X

Invest in Mutual funds via BLACK APP

(1200)

Install

Looking for a business loan

*

Thank you for your interest, our team will get back to you shortly

Please Fill the Details to download

Thank you for your response

Get Expert Assistance

Thank you for your response

Our representative will get in touch with you shortly.

Analysis of Section 194R of the Income-tax Act, 1961

Updated on :  

08 min read.

The Finance Act, 2022, introduced Section 194R, which pertains to the deduction of tax on benefits or perquisites in respect of businesses or professions.

Businesses, companies, or entities often extend multiple types of benefits and perquisites to 

their distributors, channel partners, agents, or dealers to incentivise and motivate them to promote further growth of a business. A few examples would include travel packages, gift cards or vouchers, products under incentive schemes or the usage of business assets, among others.

Purpose of Section 194R

The purpose of introducing the new Section 194R is to plug the possibility of tax revenue leakages (tax evasions) in businesses or professions. A few companies claimed expenses for business promotions while offering various gifts, perks, perquisites, or benefits to its distributors, dealers, or channel partners (on fulfilments of conditions of under agreement or as per prevalent norms/traditional practice followed over the years by the business entity) under Section 37 of Income-tax Act, 1961.

For instance, an electronics manufacturing company gave LCD televisions as incentives to those channel partners who achieved a particular revenue target. The company included these as expenses in its profit and loss account and claimed an Income Tax benefit.

The recipients do not report this in their income return because this particular incentive is in kind and not in cash. This leads to the furnishing of incorrect particulars of income. Ideally, such an incentive or benefit in kind should be disclosed as income under the Income-tax Act, 1961 (ITA).

As per Section 28 (iv) of the ITA, the value of any benefit or perquisite—whether convertible into money or not—arising from business or in a profession, is to be charged as business income in the hands of the recipient of such benefit or perquisite.

Now, under Section 194R, if a business gives its distributors or channel partners any such perquisites or incentives, which is partly in cash or kind, then they are required to deduct a TDS. In case the benefit is wholly in kind, the person providing such a benefit or perquisite is required to pay TDS on the value of such benefit or perquisites out of his own pocket.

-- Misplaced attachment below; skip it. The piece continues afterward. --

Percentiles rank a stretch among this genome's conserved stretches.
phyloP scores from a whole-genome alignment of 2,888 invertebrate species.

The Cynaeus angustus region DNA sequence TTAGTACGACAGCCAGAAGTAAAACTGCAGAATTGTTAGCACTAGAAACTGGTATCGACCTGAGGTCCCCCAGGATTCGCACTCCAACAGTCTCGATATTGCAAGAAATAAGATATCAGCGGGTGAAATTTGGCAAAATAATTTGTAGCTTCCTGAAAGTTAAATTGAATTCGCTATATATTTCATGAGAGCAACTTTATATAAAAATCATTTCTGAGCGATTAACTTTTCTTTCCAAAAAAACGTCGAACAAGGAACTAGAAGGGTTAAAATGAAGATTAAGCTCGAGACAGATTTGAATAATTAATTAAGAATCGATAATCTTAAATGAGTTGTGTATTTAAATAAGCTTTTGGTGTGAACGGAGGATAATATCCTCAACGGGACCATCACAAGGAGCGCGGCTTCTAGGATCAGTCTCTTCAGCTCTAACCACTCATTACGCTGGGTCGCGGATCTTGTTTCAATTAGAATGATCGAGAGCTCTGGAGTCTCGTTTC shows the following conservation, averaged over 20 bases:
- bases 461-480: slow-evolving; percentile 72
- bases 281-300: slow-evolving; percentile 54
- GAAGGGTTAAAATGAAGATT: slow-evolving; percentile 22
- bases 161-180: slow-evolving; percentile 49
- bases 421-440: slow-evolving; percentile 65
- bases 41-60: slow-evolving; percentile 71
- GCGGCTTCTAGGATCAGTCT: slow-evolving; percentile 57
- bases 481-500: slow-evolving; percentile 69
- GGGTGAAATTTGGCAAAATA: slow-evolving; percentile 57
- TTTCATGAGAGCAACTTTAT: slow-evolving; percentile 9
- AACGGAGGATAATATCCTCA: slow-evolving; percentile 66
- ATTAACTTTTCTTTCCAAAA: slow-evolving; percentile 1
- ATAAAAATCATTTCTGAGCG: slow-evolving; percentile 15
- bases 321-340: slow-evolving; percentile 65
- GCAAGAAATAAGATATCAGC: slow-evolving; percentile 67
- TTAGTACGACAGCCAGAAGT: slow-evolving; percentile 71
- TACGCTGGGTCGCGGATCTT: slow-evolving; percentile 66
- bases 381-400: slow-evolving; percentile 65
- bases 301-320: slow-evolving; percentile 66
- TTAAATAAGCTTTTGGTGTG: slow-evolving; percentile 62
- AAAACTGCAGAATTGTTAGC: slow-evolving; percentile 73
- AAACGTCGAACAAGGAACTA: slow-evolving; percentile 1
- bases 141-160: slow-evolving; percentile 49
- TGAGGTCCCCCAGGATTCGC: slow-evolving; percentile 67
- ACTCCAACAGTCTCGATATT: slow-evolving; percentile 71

So, the purpose of Section 194R is to widen the tax base and plug any scope of tax evasion.

To cite another example, in case a medical professional receives free samples, it has to be shown as a benefit or perquisites and is income. This is irrespective of the fact that the pharmaceutical company is using it as a sales promotion technique. The pharma company can claim a deduction for such a sales promotion. However, in the hands of the receiver, the promotion would be a taxable income, and TDS is required to be deducted by the pharma company on the same.

Scope of Section 194R

The TDS to be charged under Section 194R is at 10%, which will come into effect from July 1, 2022. It applies only to resident recipients (receiver of a benefit) of benefits or perquisites.

However, Section 194R is not applicable where the aggregate of the value of benefit or prerequisite does not exceed Rs 20,000 during the financial year (FY) to one beneficiary.

Also, it is not applicable for an individual or Hindu Undivided Family (HUF) to deduct TDS where total sales do not exceed Rs 1 crore in case of business or Rs 50 lakh in case of the profession in the immediate preceding financial year.

Section 194R: Nexus with Business or Profession

Any individual providing any benefit or perquisite to a resident, whether convertible into money or not, arising from business or the exercise of a profession by such resident shall—before providing such benefit or perquisite, as the case may be to such resident—ensure that tax has been deducted.

In simple terms, under Section 194R, the TDS applies to any resident who is providing any benefit or perquisite to another resident. The benefit has to be in kind or cash and could be arising from business promotions. 

Frequently Asked Questions (FAQs)

Will Section 194R be applicable in case of gifts, benefits, or perks received during special occasions such as festivals or a marriage ceremony?

No, Section 194R will be applicable only in the case of those benefits or perquisites that arise out of business or profession.

What is a TDS certificate?

TDS certificates include Form 16, Form 16A, Form 16B, and Form 16C. A person deducting TDS has to issue these certificates to the assessee from whose income tax was deducted while making a payment. 

inline CTA
File your returns in just 3 minutes
100% pre-fill. No manual data entry